Last dance for Gary and Lenny

Sunday, October 18, 1998

The Cincinnati Enquirer

[brown and lumpkin]
Lenny Brown and Gary Lumpkin complement each other off and on the court.
(Craig Ruttle photo)

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Gary and Lenny. Lenny and Gary. Lumpkin and Brown. Twin sons of different backgrounds, linked forever by the beat of a basketball. We don't talk about one without talking about the other. That's funny, because they're as different as Cousy and Jordan, Russell and Shaq.

It's their fourth year at Xavier, after more than a decade as basketball teammates. It's also likely their last. By March, they will have their own lives and identities. Now, the public knows them as one. They've learned to accept that, and not resent it.

"That's how it's going to be," Lumpkin says. "You can't say my name without his, or his name without mine. But he has his identity and I have mine. We're our own people. He knows my background, and I know his. He knows that most of the time whatever he does, I probably won't do, and things I do, he might not do. We understand that."

You don't get this kind of education in high school, where you're too young and self-absorbed to understand it. You don't get it as an adult, where you're worrying about other things. You get it in college. It's what college is all about, really. Learning to get along, to adjust, to accept and adapt. Learning there is much to be learned simply by relating to others, hearing their version of life and recognizing its merit, even if it's different from yours. Not everything in those four years is absorbed from a book. Many of the truths that endure are not.

From Lumpkin, Brown has learned humility. From Brown, Lumpkin has learned tenacity. Brown can be withdrawn, but he has benefited from Lumpkin's geniality.

Lumpkin can lack mental toughness, by his own admission. He is a nice guy. He has learned from Brown's absolute courage on the court.

"You never have to question my heart, I know that," Brown says. Gary and Lenny, Lenny and Gary.

Lumpkin listens to gospel music. Brown likes hardcore rap. Hallelujah meets hip-hop. Both are improved for the experience. Brown's basketball idol is Michael Jordan: "He hates to lose at everything. He brings it every day. Incredible."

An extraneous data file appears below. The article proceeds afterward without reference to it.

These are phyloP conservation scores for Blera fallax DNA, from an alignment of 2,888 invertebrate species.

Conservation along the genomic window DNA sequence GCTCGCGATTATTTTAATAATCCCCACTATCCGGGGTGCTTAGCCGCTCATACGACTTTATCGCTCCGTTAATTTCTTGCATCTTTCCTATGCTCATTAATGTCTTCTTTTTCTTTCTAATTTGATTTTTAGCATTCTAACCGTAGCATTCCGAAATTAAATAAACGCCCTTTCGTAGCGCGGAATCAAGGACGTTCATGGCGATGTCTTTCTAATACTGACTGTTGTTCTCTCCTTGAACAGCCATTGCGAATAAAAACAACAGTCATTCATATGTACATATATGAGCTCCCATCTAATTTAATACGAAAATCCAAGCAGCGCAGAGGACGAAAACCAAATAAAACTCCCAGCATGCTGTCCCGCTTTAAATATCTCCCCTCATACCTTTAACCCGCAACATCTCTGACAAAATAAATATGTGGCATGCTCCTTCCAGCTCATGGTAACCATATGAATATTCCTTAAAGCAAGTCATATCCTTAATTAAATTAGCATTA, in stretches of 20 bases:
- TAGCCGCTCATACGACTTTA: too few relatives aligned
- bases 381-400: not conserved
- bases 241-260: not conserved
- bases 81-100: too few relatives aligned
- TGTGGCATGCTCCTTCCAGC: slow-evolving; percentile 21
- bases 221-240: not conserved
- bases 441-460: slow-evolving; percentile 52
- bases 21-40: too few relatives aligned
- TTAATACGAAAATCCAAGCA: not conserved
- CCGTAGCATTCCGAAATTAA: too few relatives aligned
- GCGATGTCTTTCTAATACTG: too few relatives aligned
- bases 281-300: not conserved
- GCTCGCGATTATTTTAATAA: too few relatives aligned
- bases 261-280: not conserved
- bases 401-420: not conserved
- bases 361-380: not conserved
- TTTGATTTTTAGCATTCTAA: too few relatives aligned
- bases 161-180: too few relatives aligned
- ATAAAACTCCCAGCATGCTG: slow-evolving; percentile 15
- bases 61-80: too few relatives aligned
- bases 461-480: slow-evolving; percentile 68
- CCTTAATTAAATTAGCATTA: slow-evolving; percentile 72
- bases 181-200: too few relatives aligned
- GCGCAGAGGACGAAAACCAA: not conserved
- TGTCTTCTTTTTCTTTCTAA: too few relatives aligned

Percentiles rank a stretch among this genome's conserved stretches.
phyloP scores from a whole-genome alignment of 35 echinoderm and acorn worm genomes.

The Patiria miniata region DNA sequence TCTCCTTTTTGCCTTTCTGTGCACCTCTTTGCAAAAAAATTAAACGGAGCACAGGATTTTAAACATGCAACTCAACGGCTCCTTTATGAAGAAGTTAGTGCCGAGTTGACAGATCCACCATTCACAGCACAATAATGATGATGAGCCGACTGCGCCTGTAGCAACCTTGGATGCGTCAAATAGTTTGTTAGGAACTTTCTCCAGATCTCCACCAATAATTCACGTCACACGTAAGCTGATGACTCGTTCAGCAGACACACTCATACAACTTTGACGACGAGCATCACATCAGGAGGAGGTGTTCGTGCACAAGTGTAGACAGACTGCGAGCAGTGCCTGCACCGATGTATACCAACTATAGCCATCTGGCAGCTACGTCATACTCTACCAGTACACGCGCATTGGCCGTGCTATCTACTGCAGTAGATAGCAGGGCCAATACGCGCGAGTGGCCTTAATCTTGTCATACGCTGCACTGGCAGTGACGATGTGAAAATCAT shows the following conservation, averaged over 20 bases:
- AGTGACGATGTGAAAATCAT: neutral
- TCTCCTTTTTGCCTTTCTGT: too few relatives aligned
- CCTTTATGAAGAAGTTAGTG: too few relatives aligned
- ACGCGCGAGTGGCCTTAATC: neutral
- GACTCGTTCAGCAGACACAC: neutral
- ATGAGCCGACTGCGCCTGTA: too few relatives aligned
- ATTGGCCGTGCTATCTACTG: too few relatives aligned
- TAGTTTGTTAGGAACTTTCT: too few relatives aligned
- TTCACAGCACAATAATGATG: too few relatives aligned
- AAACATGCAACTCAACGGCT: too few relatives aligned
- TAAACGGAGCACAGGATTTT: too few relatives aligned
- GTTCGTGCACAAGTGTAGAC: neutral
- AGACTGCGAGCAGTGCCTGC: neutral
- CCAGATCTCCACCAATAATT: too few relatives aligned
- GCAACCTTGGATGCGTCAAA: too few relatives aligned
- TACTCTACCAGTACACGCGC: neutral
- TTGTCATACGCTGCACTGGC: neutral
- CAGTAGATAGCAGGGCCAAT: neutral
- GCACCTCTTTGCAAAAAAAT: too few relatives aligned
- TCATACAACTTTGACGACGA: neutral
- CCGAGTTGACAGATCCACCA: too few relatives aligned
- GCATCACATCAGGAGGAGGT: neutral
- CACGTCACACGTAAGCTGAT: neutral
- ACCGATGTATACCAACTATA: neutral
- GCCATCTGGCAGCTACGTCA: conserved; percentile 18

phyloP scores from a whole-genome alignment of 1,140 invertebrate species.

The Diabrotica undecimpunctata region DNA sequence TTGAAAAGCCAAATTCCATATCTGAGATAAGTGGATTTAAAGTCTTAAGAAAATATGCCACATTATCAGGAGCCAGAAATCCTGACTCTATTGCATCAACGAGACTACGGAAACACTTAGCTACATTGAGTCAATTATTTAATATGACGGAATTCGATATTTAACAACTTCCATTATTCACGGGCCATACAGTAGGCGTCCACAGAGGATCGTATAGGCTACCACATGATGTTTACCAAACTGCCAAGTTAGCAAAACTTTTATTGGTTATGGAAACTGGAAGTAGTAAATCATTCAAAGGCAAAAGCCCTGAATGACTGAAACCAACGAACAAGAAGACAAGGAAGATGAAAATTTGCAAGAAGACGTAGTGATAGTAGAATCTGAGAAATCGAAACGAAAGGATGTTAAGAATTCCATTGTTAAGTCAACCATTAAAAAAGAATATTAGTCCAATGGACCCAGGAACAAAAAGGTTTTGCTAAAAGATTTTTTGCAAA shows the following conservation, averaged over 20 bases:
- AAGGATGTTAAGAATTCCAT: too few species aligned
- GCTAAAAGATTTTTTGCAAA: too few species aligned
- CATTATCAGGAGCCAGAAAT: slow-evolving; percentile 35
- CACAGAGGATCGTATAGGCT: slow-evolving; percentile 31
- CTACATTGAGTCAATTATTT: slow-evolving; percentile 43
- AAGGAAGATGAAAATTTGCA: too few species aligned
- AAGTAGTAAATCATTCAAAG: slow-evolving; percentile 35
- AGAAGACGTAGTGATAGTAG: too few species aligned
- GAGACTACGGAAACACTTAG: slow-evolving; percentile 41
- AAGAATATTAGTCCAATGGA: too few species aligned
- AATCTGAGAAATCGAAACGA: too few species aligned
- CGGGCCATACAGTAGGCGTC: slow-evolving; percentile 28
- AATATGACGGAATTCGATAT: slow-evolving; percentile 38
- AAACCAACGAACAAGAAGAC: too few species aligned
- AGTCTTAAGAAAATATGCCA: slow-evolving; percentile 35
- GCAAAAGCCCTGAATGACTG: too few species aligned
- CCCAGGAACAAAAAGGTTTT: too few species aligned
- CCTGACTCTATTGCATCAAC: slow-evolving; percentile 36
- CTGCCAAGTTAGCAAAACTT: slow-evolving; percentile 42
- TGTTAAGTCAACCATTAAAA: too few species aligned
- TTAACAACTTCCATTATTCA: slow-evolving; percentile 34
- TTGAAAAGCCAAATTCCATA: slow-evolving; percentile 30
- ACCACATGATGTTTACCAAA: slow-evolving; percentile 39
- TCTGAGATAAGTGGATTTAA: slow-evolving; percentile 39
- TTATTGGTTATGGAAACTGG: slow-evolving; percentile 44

Lumpkin's is Grant Hill: "A humble person of talent."

On Sundays, maybe Lumpkin is singing in the church choir. Maybe Brown is singing to himself, coccooned in headphones, listening to Tupac trying to make sense of a world Brown knows all too well. "I had it tough growing up," Lumpkin said. "Lenny had it tougher." Gary and Lenny, Lenny and Gary.

Because basketball offers the clearest expression of individual personality of any sport, it's easy to see their differences by watching them play. Brown: Driving, physical, taking his best shot.

"Reckless," Xavier coach Skip Prosser says, meaning it as a compliment.

Lumpkin: "Cerebral," says Prosser, choosing his shots carefully, wanting to do well for others as much as for himself. An explanation for Lumpkin's off shooting year last year may be as simple as this: He has a conscience, and there is no room in a shooter's heart for that.

Lumpkin worries about missing shots; Brown says gimme the damned ball.

Lumpkin is majoring in communications. "I can walk up to someone on the street and have a conversation. I can get along with anybody," he says.

Brown will get a degree in criminal justice. He wouldn't mind teaching elementary school kids. They're easier to trust than adults.

This is their last go-round. It's one final chance to hang a banner at the Gardens. One more year of being perceived as inseparable.

"Has it been an education? That's not the best word to describe it," Lumpkin says. "A learning experience. Lenny is a pretty bright guy. Sometimes, Lenny can be harsh, for lack of a better word. Other times, he can be sensitive. I understand him a lot better after three years here than I ever did before."

Gary and Lenny, Lenny and Gary.

Basketball is the best game for bringing people together. You can't succeed in basketball without help. Jordan is great; he never won a title playing 1-on-5.

Lumpkin and Brown may not get Xavier deeper into March than last year, when the veteran Musketeers lost their opener in the NCAA tournament.

This team doesn't have that team's experience. But the two guards are on time to graduate, Lumpkin in December, Brown in the spring.

They'll each leave Xavier with degrees, and with something else just as powerful: The knowledge that there is room for difference. In fact, difference is preferred. You learn more that way.

Gary and Lenny. Lumpkin is asked for the perfect ending to four years at Xavier. "We both graduate," he says. "We both walk off with a cap and gown, saying, "It was a fun ride.' "

Enquirer columnist Paul Daugherty welcomes your comments at 768-8454.